The goal of this proposal is to provide a pathway to independence as a clinical investigator in healthcare utilization and health-related quality of life (HRQL) assessment, applied to outcomes research for infants with bronchopulmonary dysplasia (BPD). Infants with BPD are at high risk for prolonged NICU stays, readmissions, and developmental delay. Home oxygen is used commonly to facilitate earlier hospital discharge, but there is wide variation across U.S. hospitals in use of this therapy. My recent study showed that infants with BPD in centers using more frequent home oxygen had a 1.2-week shorter average NICU stay than infants in centers using less frequent home oxygen, adjusted for illness severity. There is a gap in knowledge of how home oxygen impacts infant outcomes after NICU discharge, and how it affects their families. I would like to develop a unique niche assessing healthcare utilization and HRQL after NICU discharge, to generate evidence-based NICU discharge guidelines that optimize infant health outcomes with minimal undue burden on families. I will begin to achieve these goals by engaging in a career development plan that logically extends my prior training in neonatology and epidemiology. I will build skills in prospective study leadership, health services outcomes measurement, and developmental and HRQL assessment. This career development plan will be guided by experienced mentors and a scientific advisory committee at the Medical College of Wisconsin with expertise in pediatric healthcare utilization, HRQL for children with chronic illness, BPD clinical outcomes research, advanced quantitative analysis, developmental assessment, and neonatal bioethics. This mentorship and career development plan are integrated with research investigating outcomes of infants with BPD after NICU discharge, focusing on differences following home oxygen use.
The first aim seeks to determine whether home oxygen use for infants with BPD is associated with increased readmissions in the year after NICU discharge, matched on illness severity and demographic risk factors. This will be assessed via a secondary analysis of data from the Children?s Hospitals Neonatal Database, a multi-center cohort of 25 Level IV children?s hospital NICUs with linked post-discharge readmission data available via the Pediatric Health Information System.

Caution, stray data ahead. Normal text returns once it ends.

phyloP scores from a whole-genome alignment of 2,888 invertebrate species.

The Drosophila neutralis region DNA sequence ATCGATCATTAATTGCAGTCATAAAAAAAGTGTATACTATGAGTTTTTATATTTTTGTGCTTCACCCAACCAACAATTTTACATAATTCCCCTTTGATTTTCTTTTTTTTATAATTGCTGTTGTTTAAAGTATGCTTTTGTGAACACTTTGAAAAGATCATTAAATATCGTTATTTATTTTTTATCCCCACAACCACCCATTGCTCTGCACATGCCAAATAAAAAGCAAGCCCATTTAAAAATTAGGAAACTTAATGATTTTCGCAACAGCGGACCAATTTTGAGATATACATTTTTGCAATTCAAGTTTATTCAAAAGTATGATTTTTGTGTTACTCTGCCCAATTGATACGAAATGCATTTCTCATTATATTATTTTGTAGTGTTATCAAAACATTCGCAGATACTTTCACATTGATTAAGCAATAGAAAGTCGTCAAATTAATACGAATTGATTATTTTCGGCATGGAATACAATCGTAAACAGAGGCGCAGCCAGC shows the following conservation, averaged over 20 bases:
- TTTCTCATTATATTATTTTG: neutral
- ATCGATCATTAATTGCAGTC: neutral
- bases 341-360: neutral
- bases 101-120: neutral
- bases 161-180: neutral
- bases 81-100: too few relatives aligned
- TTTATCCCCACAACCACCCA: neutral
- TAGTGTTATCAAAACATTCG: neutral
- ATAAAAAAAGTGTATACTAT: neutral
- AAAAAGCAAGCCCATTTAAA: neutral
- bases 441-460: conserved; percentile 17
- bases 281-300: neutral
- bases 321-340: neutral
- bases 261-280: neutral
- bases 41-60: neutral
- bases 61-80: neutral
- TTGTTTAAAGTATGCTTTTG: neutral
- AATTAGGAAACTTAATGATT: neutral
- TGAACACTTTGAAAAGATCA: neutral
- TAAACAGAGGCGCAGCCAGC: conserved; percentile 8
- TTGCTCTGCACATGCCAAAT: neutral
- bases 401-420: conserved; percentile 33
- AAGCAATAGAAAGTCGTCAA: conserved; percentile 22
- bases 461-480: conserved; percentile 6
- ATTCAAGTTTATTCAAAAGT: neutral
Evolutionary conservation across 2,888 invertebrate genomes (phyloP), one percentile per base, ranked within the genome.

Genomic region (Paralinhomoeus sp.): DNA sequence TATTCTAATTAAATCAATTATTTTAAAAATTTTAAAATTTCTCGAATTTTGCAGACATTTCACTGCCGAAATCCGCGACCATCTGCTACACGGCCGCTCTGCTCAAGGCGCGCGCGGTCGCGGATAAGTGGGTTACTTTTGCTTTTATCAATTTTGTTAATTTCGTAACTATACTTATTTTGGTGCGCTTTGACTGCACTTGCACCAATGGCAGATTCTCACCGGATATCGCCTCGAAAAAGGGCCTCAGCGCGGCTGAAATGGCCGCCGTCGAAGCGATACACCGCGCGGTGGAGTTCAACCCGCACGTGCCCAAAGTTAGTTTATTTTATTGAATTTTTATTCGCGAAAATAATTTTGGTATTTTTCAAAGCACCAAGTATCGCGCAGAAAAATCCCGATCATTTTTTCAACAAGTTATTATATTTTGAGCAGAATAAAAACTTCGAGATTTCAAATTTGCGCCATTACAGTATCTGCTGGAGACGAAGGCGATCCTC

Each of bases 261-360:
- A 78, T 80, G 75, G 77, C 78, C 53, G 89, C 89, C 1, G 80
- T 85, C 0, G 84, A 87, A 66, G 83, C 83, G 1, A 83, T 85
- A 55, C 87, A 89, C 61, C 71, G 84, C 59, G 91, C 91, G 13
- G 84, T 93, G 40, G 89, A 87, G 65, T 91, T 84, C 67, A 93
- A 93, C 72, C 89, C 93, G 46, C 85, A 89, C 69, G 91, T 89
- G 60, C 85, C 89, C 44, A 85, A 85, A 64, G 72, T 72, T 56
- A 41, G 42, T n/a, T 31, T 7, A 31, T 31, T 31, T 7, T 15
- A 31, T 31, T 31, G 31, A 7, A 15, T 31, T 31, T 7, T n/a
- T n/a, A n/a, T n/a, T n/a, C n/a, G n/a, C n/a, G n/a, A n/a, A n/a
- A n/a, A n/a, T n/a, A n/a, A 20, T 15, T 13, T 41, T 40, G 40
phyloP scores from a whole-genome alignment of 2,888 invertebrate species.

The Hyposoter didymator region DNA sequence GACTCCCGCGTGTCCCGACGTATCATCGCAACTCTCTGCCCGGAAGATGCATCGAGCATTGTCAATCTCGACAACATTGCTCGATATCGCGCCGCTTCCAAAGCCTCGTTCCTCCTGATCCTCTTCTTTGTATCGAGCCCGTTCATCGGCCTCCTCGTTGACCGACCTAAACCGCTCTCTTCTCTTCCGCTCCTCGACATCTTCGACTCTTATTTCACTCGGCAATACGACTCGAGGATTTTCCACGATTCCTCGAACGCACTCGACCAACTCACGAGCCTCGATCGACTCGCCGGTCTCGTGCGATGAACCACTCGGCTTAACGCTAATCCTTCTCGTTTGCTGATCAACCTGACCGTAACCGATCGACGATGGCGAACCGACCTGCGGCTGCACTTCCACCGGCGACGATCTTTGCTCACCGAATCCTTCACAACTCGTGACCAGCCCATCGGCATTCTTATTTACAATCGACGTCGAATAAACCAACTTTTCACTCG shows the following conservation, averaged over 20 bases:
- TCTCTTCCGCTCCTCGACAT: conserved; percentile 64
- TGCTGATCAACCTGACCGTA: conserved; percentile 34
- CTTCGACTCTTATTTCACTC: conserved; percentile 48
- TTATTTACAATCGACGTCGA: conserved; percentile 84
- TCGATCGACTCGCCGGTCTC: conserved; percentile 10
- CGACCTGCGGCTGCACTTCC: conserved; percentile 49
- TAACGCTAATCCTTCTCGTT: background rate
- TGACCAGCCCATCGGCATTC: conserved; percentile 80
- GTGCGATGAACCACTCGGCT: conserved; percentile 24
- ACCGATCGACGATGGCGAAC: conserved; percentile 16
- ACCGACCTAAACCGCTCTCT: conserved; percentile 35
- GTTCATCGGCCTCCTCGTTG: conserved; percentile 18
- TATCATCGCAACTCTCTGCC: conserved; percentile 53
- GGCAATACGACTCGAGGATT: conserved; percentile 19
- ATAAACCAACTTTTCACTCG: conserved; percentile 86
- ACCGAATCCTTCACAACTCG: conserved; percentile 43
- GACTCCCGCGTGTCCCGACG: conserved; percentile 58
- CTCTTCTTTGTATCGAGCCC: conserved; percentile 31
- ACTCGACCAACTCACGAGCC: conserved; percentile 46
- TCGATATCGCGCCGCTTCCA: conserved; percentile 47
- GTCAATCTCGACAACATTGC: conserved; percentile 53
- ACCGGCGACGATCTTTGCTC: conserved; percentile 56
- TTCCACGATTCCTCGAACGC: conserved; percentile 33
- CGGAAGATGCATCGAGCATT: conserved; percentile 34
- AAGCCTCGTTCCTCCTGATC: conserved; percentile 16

The second aim will prospectively compare infant and parent outcomes for infants with BPD discharged from the Children?s Hospital of Wisconsin NICU with and without home oxygen from NICU discharge through 2 years of age. The prospective study will measure infant healthcare utilization and parent HRQL over time after NICU discharge, and study the relationship between those factors and 2-year outcomes. Results will provide outcome comparisons for infants with BPD discharged with and without home oxygen therapy, and assess how a specific NICU therapy affects parent HRQL over time. This can be used in making evidence-based decisions about NICU discharge planning. Results and expertise acquired during this award will be used to test the impact of a multi-center intervention implementing consistent guidelines for home oxygen use.
Although bronchopulmonary dysplasia (BPD) can lead to worse long-term health of preterm infants, there is a lack of understanding of how medical therapies such as home oxygen affect the health and development of infants with BPD after they leave the NICU, or how such therapies affect families. The proposed research will compare infants who went home on oxygen with those who did not, in terms of health, development, and quality of life. Infants with BPD and their families will be followed from NICU discharge through 2 years of age.
|Lagatta, Joanne M; Hysinger, Erik B; Zaniletti, Isabella et al. (2018) The Impact of Pulmonary Hypertension in Preterm Infants with Severe Bronchopulmonary Dysplasia through 1 Year. J Pediatr 203:218-224.e3|